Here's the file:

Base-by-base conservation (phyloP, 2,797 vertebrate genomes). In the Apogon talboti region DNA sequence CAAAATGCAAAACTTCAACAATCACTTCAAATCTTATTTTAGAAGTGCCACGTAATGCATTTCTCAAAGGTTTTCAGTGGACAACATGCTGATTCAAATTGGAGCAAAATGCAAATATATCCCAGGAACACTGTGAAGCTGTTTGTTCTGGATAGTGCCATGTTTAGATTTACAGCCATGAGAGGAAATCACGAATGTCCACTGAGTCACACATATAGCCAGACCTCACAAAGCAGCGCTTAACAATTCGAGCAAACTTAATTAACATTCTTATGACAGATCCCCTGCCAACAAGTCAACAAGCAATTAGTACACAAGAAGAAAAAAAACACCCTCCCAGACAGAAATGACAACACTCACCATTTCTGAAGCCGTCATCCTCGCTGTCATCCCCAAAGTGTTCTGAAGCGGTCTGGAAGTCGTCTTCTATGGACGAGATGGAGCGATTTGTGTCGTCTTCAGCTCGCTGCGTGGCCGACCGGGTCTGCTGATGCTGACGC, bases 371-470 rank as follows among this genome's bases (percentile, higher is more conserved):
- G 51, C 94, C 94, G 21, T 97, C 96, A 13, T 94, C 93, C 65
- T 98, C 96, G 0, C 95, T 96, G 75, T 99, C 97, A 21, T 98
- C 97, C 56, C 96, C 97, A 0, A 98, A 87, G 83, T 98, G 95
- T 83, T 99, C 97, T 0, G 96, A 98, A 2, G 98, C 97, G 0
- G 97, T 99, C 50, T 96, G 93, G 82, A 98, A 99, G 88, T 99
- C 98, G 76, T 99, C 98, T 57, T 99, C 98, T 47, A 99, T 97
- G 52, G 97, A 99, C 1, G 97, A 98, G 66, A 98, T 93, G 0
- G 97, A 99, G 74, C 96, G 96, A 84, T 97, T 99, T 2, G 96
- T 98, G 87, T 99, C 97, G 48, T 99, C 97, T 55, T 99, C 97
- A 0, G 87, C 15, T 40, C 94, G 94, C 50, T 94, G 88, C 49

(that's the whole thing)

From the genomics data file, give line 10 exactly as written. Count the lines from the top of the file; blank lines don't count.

- T 98, G 87, T 99, C 97, G 48, T 99, C 97, T 55, T 99, C 97